+ THE MAGIC OF PHYSICS +
“Any sufficiently advanced technology is indistinguishable from magic”
-Arthur C Clarke
JANUARY 10 th
What is science?
- It deals with observing and understanding the natural world.
- We develop theories based on observations.
- We explain how and why things happen and predict what will happen next.
- The scientific process attempts to answer why does it happen?
Why learn/do science?
- To gain an expanded awareness of the universe
- To address the problems of modern society and their solutions.
- To understand everyday technology.
Physics: The study of universal phenomenon.
The Scientific Process
- Science is based on direct experience and rational thought.
- Experience: observations, quantitative measurements
- Theory: Well confirmed set of ideas that explains what we observe.
- Model: visualization of a theory.
- Hypothesis: reasonable, but unconfirmed idea. (becomes theory when confirmed)
Theory has predictive power, but theories are not absolutely certain.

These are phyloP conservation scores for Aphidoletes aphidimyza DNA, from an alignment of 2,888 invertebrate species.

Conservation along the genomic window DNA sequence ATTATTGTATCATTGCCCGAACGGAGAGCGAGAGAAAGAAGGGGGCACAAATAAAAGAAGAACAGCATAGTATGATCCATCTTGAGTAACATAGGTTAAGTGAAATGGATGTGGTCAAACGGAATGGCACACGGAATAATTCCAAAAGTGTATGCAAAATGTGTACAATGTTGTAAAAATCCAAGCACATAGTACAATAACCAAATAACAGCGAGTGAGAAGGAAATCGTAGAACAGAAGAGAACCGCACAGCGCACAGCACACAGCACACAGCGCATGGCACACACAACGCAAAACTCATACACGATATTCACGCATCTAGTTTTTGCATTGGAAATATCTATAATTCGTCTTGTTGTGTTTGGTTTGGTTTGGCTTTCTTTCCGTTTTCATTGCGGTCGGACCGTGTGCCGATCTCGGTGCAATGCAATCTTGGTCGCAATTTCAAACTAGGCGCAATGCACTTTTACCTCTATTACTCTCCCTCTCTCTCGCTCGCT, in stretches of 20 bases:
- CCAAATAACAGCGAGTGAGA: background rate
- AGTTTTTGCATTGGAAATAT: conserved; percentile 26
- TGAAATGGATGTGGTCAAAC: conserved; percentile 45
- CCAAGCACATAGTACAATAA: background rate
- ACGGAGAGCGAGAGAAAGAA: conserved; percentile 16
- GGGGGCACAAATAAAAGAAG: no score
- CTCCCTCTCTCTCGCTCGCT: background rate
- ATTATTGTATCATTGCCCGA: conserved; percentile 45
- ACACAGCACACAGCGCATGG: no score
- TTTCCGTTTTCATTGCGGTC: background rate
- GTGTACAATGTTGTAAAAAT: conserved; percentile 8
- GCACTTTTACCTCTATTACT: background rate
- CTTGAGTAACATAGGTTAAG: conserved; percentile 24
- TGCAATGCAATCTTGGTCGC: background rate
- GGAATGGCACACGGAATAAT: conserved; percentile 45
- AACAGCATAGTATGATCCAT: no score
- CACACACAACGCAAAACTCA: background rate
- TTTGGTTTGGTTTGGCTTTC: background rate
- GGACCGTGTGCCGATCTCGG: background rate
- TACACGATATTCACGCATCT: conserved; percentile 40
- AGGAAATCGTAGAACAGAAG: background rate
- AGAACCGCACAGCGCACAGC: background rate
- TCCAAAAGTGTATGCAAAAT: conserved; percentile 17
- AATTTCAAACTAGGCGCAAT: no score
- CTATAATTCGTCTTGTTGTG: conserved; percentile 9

Science and Pseudoscience:
- Science: A set of methods designed to describe and interpret observed and inferred
phenomena, past or present, aimed aimed at building a testable body of knowledge
open to rejection or confirmation
- Pseudoscience: Claims presented so that that they appear scientific even though
they lack supporting evidence. Aristotle
- Defined “natural philosophy” – a branch of philosophy examining the natural
- First to devise methods for understanding the world based on detailed observation
and cataloging of phenomenon
- Developed earliest theories of motion.
Aristotelian Physics: A Common Sense view
- Natural motion: fall objects, rising air and flames
- Violent motion: needing a constant push or pull to continue
- Celestial motion: motion of the moon, planets, sun and stars.
JANUARY 12 th
Galileo’s Thought Experiment
- Throw a ball across the room.
- Once it leaves my hand, what keeps it moving?
- Aristotle says there must be a constant force to keep it in motion
- Galileo: let a ball roll down an incline; it will speed up. Let it roll up the incline; it
will slow down. Let it roll up the incline; it will slow down. In between on a perfectly
flat surface with no friction, the ball will keep rolling at a constant speed forever.
Rolls down – speeds up Push upwards slows, stops, rolls down
If the plane has no friction, it would roll forever.
The steeper the incline, the faster or slower the object goes.
- experimentation to test hypotheses
- idealization to eliminate side effect
- consider 1 question at a time
- quantitative methods – precise measurements. The Law of Inertia
- Descartes imagined turning off air resistance, friction and gravity.